In his essay, “‘It’s Become Increasingly Hard for Them to Feel Good About Themselves,’“New York Times columnist Thomas B. Edsall shares insights which shed light on the political attitudes of working class males.
Edsall quotes UCLA economist Melanie Wasserman, who notes,
Although a significant minority of males continues to reach the highest echelons of achievement in education and labor markets, the median male is moving in the opposite direction. Over the last three decades, the labor market trajectory of males in the U.S. has turned downward along four dimensions: skills acquisition; employment rates; occupational stature; and real wage levels.
Since the 1970s offshoring and automation have hit blue collar men especially hard. Oil, coal — automating, manufacturing, off-shorting, and truck-driving about to go down. Non-BA males are in an especially vulnerable place. I saw it in Louisiana, and again where I’m interviewing in Appalachia. It’s become increasingly hard for them to feel good about themselves.
Edsall notes, further,”In a 2018 essay in The New York Review of Books, “Male Trouble,” Hochschild described the predicament of less well educated men:”
Compared to women, a shrinking proportion of men are earning BAs, even though more jobs than ever require a college degree, including many entry-level positions that used to require only a high school diploma. Among men between twenty-five and thirty-four, 30 percent now have a BA or more, while 38 percent of women in that age range do. The cost of this disadvantage has only grown with time: of the new jobs created between the end of the recession and 2016, 73 percent went to candidates with a BA or more. A shrinking proportion of men are even counted as part of the labor force; between 1970 and 2010, the percentage of adult men in a job or looking for work dropped from 80 to 70 while that of adult women rose from 43 to 58. Most of the men slipping out lack BAs.
“While many of the men Hochschild writes about see a future of diminished, if not disappearing,” Edsall writes, “prospects, men in elite professions continue to dominate the ranks of chef executives, top politicians and the highest paying professorships.”
Edsall reviews some of the science regarding developmental differences of males and females, then quotes from a paper by Wasseerman and M.I.T. economist David Autor, which notes “Over the last three decades, the labor market trajectory of males in the U.S. has turned downward along four dimensions: skills acquisition; employment rates; occupational stature; and real wage levels.” Looking toward the future, they write,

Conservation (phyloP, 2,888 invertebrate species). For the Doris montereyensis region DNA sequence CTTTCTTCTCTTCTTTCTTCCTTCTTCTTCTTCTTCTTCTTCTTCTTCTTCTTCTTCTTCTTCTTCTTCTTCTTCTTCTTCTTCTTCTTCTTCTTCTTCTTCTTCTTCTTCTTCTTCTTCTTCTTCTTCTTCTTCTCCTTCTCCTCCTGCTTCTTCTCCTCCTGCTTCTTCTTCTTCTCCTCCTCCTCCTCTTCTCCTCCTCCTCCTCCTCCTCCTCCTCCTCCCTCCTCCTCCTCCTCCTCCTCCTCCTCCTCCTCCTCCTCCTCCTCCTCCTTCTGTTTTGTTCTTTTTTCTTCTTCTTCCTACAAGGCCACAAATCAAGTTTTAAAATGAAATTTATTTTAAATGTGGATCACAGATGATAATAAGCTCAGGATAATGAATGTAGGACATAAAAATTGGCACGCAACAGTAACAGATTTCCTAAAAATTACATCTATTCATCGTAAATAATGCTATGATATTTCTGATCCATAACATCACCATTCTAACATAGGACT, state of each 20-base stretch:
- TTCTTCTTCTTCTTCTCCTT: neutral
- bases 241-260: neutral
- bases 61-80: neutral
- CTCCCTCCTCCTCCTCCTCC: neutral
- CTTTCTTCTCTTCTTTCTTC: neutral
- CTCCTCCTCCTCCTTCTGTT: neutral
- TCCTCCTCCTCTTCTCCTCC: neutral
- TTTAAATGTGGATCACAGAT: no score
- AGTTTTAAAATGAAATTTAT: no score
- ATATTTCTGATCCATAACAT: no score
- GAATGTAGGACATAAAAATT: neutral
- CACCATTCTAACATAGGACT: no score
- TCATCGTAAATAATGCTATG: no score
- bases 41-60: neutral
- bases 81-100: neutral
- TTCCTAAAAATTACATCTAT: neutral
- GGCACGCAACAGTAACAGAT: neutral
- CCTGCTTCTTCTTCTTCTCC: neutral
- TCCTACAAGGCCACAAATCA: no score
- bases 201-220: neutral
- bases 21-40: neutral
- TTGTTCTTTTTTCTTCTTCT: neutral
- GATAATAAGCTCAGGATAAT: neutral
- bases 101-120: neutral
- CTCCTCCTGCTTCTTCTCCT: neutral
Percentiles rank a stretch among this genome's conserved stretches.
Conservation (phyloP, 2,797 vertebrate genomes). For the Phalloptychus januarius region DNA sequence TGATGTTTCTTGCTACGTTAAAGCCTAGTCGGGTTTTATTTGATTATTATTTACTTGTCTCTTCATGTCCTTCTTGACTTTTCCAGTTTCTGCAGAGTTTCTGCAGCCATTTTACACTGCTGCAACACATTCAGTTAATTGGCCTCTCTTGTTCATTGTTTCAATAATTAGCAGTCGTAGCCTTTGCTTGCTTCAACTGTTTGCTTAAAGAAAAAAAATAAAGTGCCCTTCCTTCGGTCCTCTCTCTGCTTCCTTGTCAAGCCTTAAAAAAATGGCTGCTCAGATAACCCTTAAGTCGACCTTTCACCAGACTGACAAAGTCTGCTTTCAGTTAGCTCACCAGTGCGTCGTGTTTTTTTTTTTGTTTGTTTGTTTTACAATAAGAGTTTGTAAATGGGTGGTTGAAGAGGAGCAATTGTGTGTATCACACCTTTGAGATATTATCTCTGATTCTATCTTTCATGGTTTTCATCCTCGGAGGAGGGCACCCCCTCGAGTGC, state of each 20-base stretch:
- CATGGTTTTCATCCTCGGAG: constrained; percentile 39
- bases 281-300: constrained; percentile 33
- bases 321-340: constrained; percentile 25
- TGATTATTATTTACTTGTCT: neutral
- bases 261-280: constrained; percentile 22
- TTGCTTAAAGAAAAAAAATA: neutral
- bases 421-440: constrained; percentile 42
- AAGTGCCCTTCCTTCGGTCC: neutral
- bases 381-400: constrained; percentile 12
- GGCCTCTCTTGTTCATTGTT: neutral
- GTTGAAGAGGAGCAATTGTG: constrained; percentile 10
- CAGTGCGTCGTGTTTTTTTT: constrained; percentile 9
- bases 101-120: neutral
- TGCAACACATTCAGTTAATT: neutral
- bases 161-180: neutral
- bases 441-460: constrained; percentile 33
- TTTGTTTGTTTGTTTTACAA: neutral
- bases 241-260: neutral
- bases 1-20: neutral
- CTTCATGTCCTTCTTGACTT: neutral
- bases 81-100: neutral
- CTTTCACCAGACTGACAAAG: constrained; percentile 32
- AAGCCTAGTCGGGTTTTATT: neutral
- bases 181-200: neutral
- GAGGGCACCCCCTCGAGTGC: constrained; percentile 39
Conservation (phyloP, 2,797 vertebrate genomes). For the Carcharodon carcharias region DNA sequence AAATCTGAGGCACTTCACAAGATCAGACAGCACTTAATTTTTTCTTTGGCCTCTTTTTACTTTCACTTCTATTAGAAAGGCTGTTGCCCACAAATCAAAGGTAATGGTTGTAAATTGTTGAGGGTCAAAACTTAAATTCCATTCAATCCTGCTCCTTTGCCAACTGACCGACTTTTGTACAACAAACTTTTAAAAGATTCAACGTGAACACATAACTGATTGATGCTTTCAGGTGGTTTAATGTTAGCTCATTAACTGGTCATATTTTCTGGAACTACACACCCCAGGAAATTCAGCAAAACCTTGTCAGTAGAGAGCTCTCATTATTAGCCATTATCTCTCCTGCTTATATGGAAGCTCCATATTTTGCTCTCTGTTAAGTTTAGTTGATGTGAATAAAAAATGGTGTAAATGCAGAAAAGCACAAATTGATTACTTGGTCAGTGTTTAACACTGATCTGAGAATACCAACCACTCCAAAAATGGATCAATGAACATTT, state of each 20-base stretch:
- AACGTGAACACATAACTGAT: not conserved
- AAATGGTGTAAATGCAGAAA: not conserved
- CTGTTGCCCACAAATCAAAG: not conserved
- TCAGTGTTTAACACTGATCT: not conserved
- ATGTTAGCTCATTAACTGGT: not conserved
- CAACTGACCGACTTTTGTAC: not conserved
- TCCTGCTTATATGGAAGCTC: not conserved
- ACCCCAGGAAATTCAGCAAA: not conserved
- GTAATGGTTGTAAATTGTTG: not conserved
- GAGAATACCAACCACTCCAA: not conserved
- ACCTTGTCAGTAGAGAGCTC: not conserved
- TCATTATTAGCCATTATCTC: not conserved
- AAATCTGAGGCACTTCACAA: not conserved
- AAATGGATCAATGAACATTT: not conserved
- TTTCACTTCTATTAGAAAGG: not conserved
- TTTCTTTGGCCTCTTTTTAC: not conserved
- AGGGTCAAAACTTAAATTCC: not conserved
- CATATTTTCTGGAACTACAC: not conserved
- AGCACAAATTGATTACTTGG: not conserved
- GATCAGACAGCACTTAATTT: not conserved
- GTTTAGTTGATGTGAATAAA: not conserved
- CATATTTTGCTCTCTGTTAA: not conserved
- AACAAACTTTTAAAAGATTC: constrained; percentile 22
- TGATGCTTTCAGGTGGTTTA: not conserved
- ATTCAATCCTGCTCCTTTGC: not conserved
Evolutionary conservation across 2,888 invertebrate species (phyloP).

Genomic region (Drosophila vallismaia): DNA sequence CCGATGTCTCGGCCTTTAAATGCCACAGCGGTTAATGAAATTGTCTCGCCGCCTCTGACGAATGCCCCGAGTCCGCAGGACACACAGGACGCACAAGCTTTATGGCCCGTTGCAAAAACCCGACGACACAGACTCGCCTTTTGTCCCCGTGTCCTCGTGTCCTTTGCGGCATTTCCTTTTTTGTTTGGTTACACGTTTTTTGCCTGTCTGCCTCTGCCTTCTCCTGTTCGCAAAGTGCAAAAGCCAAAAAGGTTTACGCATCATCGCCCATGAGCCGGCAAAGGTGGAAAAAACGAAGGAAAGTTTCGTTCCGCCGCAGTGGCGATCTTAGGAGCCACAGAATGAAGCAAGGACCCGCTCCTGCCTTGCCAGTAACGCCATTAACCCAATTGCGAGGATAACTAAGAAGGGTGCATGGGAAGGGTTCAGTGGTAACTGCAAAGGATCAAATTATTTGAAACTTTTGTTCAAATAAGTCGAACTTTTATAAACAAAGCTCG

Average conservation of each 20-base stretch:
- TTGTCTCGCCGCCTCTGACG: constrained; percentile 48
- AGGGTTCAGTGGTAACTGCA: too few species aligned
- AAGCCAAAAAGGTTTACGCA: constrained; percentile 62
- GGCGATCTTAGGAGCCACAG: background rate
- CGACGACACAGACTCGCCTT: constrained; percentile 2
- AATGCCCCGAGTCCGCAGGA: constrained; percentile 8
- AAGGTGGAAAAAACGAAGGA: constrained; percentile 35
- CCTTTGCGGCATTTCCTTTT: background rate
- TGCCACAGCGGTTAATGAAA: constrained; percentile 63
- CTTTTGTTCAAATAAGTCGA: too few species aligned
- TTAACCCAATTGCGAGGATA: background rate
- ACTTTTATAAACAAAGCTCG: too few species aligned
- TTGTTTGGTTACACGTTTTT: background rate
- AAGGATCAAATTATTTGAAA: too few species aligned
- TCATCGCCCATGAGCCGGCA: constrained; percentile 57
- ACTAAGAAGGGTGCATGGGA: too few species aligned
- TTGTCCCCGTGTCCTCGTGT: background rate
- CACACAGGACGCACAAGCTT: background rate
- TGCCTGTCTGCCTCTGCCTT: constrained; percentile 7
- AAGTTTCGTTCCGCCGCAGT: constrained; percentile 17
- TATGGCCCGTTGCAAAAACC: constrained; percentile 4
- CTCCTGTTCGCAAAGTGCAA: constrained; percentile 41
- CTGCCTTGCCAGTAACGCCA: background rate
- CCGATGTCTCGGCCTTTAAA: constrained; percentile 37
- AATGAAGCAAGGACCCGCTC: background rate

The stagnation of male educational attainment bodes ill for the well-being of recent cohorts of U.S. males, particularly minorities and those from low-income households. Recent cohorts of males are likely to face diminished employment and earnings opportunities and other attendant maladies, including poorer health, higher probability of incarceration, and generally lower life satisfaction.
…A growing body of evidence supports the hypothesis that the erosion of labor market opportunities for low-skill workers in general — and non-college males in particular — has catalyzed a fall in employment and earnings among less-educated males and a decline in the marriage rates of less-educated males and females. These developments in turn diminish family stability, reduce household financial resources, and subtract from the stock of parental time and attention that should play a critical role in fomenting the educational achievement and economic advancement of the next generation.
Edsall adds, “They warn that “a vicious cycle” may be emerging, “with the poor economic prospects of less-educated males creating differentially large disadvantages for their sons, thus potentially reinforcing the development of the gender gap in the next generation.” Also,
Another reflection of this pattern, according to Autor and Wasserman, “is the growing divergence in high school girls’ and boys’ expectations of obtaining a four-year college degree.” Among cohorts of high school seniors interviewed between 1976 and 2006, “a gap opens between boys’ and girls’ expectations for BA attainment starting in the early 1980s and cumulates thereafter.” They add that “growing up in a single-parent home appears to significantly decrease the probability of college attendance for boys, yet has no similar effect for girls.”
In addition, Edsall quotes University of Louisville political science professor Adam Enders, who “sees the troubles of young white men in particular as an outcome of their partisan resentments.” Enders notes, “My take is that lower class white males likely have lower trust in institutions of higher education over time. This bears out in the aggregate,” he wrote, citing a Pew Research Survey.
Part of the reason for this — at least among some conservative males — is the perception that colleges are tools for leftist indoctrination — a perception increasingly fueled by the right, including top Republican and conservative leaders. Indeed, there is a hefty split between Democrats and Republicans in their orientations toward the education system. Republicans became more negative than positive about education since around 2016.
Edsall concludes that the key issue “is how the country should deal with the legions of left-behind men, often angry at the cataclysmic social changes, including family breakdown, that have obliterated much that was familiar. In 2020, white men voted for Trump 61-38. Many of these men have now become the frontline troops in a reactionary political movement that has launched an assault on democracy. What’s next?”